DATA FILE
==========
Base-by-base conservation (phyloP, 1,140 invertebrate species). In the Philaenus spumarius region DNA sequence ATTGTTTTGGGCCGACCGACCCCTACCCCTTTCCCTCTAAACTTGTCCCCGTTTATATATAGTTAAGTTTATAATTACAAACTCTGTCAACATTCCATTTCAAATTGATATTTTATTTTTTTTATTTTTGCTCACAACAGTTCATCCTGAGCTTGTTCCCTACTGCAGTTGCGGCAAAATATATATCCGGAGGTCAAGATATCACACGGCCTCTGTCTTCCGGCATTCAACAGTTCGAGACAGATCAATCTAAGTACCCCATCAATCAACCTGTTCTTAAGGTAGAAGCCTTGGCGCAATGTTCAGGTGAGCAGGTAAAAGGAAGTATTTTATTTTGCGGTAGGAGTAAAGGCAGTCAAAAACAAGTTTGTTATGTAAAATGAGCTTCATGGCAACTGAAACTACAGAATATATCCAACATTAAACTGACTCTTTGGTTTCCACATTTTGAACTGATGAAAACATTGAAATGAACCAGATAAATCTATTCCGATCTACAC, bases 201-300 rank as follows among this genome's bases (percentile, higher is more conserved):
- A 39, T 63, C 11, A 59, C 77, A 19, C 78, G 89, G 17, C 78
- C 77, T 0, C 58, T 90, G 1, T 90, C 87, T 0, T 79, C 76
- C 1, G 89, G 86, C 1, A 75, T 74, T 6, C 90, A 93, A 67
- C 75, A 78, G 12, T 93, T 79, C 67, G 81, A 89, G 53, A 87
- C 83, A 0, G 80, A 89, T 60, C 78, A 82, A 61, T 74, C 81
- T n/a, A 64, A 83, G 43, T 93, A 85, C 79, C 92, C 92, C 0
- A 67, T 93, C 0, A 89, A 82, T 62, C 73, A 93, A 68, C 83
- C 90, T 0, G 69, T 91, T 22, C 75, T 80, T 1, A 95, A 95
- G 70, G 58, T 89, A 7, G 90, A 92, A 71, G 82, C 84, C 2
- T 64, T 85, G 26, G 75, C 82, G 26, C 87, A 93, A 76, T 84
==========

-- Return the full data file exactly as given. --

Base-by-base conservation (phyloP, 1,140 invertebrate species). In the Philaenus spumarius region DNA sequence ATTGTTTTGGGCCGACCGACCCCTACCCCTTTCCCTCTAAACTTGTCCCCGTTTATATATAGTTAAGTTTATAATTACAAACTCTGTCAACATTCCATTTCAAATTGATATTTTATTTTTTTTATTTTTGCTCACAACAGTTCATCCTGAGCTTGTTCCCTACTGCAGTTGCGGCAAAATATATATCCGGAGGTCAAGATATCACACGGCCTCTGTCTTCCGGCATTCAACAGTTCGAGACAGATCAATCTAAGTACCCCATCAATCAACCTGTTCTTAAGGTAGAAGCCTTGGCGCAATGTTCAGGTGAGCAGGTAAAAGGAAGTATTTTATTTTGCGGTAGGAGTAAAGGCAGTCAAAAACAAGTTTGTTATGTAAAATGAGCTTCATGGCAACTGAAACTACAGAATATATCCAACATTAAACTGACTCTTTGGTTTCCACATTTTGAACTGATGAAAACATTGAAATGAACCAGATAAATCTATTCCGATCTACAC, bases 201-300 rank as follows among this genome's bases (percentile, higher is more conserved):
- A 39, T 63, C 11, A 59, C 77, A 19, C 78, G 89, G 17, C 78
- C 77, T 0, C 58, T 90, G 1, T 90, C 87, T 0, T 79, C 76
- C 1, G 89, G 86, C 1, A 75, T 74, T 6, C 90, A 93, A 67
- C 75, A 78, G 12, T 93, T 79, C 67, G 81, A 89, G 53, A 87
- C 83, A 0, G 80, A 89, T 60, C 78, A 82, A 61, T 74, C 81
- T n/a, A 64, A 83, G 43, T 93, A 85, C 79, C 92, C 92, C 0
- A 67, T 93, C 0, A 89, A 82, T 62, C 73, A 93, A 68, C 83
- C 90, T 0, G 69, T 91, T 22, C 75, T 80, T 1, A 95, A 95
- G 70, G 58, T 89, A 7, G 90, A 92, A 71, G 82, C 84, C 2
- T 64, T 85, G 26, G 75, C 82, G 26, C 87, A 93, A 76, T 84